(aka 'Jigoku' or 'Hell' or 'Story of the Great 8-Tombed Hell' or 'The Sinners of Hell')

Directed by Nobuo Nakagawa
Japan 1960


  Shocking, outrageous, and poetic, Jigoku (Hell, a.k.a. The Sinners of Hell) is the most innovative creation from Nobuo Nakagawa, the father of the Japanese horror film. After a young theology student flees a hit-and-run accident, he is plagued by both his own guilt-ridden conscience and a mysterious, diabolical doppelganger. But all possible escape routes lead straight to hell— literally. In the gloriously gory final third of the film, Nakagawa offers up his vision of the underworld in a tour de force of torture and degradation. A striking departure from traditional Japanese ghost stories, Jigoku, with its truly eye-popping (and -gouging) imagery, created aftershocks that are still reverberating in contemporary world horror cinema.


Theatrical Release: July 30th, 1960

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DVD Review: Criterion Collection - Region 1 - NTSC

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CLICK to order from:

Distribution Criterion Collection - Spine # 352 - Region 1 - NTSC
Runtime 1:38:42 
Video 2.35:1 Aspect Ratio
Average Bitrate: 7.31 mb/s
NTSC 720x480 29.97 f/s 

NOTE: The Vertical axis represents the bits transferred per second. The Horizontal is the time in minutes.


Audio Japanese (Dolby Digital 1.0) 
Subtitles English, None

Release Information:
Studio: Criterion Collection

Aspect Ratio:
Original Aspect Ratio 2.35:1

Edition Details:

• Building the Inferno, a new documentary on director Nobuo Nakagawa and the making of the film, featuring exclusive interviews with actor Yoichi Numata, screenwriter Ichiro Miyagawa, Nakagawa collaborators Chiho Katsura and Kensuke Suzuki, and Cure and Doppelganger director Kiyoshi Kurosawa
• Theatrical trailer
• Galleries of posters from selected Nakagawa and Shintoho Studios films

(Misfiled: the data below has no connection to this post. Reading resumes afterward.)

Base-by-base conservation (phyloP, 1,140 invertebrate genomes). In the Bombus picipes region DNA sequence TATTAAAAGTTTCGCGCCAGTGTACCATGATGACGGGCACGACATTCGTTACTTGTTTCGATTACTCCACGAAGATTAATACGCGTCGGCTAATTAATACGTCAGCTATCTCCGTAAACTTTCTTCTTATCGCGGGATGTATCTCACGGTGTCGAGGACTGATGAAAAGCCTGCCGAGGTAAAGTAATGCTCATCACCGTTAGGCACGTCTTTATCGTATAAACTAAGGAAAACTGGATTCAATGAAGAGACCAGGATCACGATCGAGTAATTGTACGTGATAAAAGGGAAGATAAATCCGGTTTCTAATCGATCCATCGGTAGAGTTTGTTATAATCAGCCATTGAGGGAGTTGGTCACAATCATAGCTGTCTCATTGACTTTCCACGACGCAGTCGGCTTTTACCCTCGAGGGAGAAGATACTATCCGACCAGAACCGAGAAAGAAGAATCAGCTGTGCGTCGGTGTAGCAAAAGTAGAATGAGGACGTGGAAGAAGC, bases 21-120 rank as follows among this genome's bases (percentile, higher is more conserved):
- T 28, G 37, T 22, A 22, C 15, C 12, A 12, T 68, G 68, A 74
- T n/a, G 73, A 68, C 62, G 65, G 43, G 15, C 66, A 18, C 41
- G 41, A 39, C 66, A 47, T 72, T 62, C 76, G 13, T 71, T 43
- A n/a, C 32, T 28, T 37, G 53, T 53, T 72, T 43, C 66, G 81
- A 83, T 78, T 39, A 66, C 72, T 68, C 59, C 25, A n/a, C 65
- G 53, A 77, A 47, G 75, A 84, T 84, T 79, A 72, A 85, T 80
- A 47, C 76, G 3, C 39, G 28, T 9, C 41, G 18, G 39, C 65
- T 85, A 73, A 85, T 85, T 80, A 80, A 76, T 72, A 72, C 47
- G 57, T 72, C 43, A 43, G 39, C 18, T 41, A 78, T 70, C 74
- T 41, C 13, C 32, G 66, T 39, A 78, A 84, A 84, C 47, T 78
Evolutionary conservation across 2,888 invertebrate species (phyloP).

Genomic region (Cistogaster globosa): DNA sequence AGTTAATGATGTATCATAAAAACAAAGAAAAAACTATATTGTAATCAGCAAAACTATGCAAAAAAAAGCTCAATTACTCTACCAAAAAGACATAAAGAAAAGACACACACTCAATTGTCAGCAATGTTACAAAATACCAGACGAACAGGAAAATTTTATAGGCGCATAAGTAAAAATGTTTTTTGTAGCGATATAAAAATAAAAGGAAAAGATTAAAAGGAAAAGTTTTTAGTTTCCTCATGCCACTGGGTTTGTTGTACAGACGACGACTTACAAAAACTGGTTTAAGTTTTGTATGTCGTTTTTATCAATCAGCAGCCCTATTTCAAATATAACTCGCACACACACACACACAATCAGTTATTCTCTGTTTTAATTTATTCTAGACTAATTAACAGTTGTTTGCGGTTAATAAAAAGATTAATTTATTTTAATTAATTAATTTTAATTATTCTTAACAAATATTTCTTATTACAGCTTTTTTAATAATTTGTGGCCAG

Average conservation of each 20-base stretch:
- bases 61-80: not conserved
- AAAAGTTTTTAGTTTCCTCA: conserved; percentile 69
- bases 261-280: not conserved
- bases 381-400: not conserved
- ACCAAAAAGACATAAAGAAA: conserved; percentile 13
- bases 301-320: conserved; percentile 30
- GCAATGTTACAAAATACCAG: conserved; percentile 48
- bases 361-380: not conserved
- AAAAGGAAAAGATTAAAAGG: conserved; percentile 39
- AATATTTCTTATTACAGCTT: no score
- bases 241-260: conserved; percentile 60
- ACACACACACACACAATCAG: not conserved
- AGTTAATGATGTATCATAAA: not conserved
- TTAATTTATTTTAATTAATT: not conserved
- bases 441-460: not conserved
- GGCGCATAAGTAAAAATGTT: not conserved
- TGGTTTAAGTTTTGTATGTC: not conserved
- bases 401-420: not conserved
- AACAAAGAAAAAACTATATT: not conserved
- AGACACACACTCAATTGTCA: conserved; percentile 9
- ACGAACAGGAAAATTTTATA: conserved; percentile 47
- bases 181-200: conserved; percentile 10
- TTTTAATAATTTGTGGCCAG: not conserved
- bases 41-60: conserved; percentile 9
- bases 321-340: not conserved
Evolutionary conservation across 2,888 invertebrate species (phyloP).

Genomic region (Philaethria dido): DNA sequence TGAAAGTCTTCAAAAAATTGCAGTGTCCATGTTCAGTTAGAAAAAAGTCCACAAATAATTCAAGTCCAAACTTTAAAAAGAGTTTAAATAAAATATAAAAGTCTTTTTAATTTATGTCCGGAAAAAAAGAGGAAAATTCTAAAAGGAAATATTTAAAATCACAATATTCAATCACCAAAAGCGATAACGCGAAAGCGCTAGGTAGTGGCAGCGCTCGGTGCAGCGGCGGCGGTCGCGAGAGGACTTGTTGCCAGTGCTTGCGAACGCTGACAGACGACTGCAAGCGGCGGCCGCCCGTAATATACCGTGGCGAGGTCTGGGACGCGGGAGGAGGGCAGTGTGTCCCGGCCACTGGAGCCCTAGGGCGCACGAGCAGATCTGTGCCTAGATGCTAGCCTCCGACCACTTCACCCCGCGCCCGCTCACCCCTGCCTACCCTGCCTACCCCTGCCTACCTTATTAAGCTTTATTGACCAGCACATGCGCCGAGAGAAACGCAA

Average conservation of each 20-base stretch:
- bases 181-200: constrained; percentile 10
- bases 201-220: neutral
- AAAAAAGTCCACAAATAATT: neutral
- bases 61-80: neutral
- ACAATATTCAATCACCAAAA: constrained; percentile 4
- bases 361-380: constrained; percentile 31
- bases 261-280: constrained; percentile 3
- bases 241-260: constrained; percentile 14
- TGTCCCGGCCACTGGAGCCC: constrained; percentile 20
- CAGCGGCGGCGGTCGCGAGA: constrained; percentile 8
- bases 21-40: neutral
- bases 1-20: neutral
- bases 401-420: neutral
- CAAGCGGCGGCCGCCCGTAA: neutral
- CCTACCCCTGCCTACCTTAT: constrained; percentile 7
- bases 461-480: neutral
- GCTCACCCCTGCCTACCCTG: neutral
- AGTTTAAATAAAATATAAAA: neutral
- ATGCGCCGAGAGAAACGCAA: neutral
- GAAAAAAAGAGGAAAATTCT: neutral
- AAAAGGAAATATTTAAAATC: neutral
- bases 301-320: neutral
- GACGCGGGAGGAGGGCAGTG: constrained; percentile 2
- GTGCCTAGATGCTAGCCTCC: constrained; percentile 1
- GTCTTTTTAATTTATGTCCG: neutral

• Liner notes essay by noted Asian-cinema critic Chuck Stephens

DVD Release Date: September 19th, 2006

Keep Case
Chapters: 24




Honestly this looks more like a release and transfer that, the now defunct, HomeVision would have been allocated. It is not as pristine as we have seen from some top-shelf Criterion releases - there is heavy digital/noise-grain but overall looks acceptably impressive with deep penetrating blacks. The transfer is fairly dark but I see no undo signs of black level boosting. It is progressive, of course, and anamorphic in Shintohoscope 2.35:1 ratio. The 1.0 channel audio has a shade of background hiss at times - almost imperceptible if you weren't looking for it. Subtitles are at Criterion's usual high standard.

Extras include an informative 40 minute documentary - Building the Inferno -  where people give their impression of the unassuming Nakagawa and discuss the genre-breaking uniqueness of Jigoku. It is also interesting to hear Kiyoshi Kurosawa's input on the film. There is also a gallery of amusing/campy posters, a theatrical trailer and an excellent 14-page long liner notes booklet featuring an essay by Chuck Stephens.

The film? - well, 'creepy' is probably the operative word. Shintoho was considered quite the decadent exploitation production company of films in Japan, but this is a far step above any of that. I didn't assume this was my type of film at all but I began to really get into it as it progressed. The bluesy background music certainly helps with the mood. There definitely is something to it and those at all keen on the current Asian-horror trend should see this - the granddaddy of them all.

Gary W. Tooze


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DVD Box Cover


CLICK to order from:

Distribution Criterion Collection - Spine # 352 - Region 1 - NTSC


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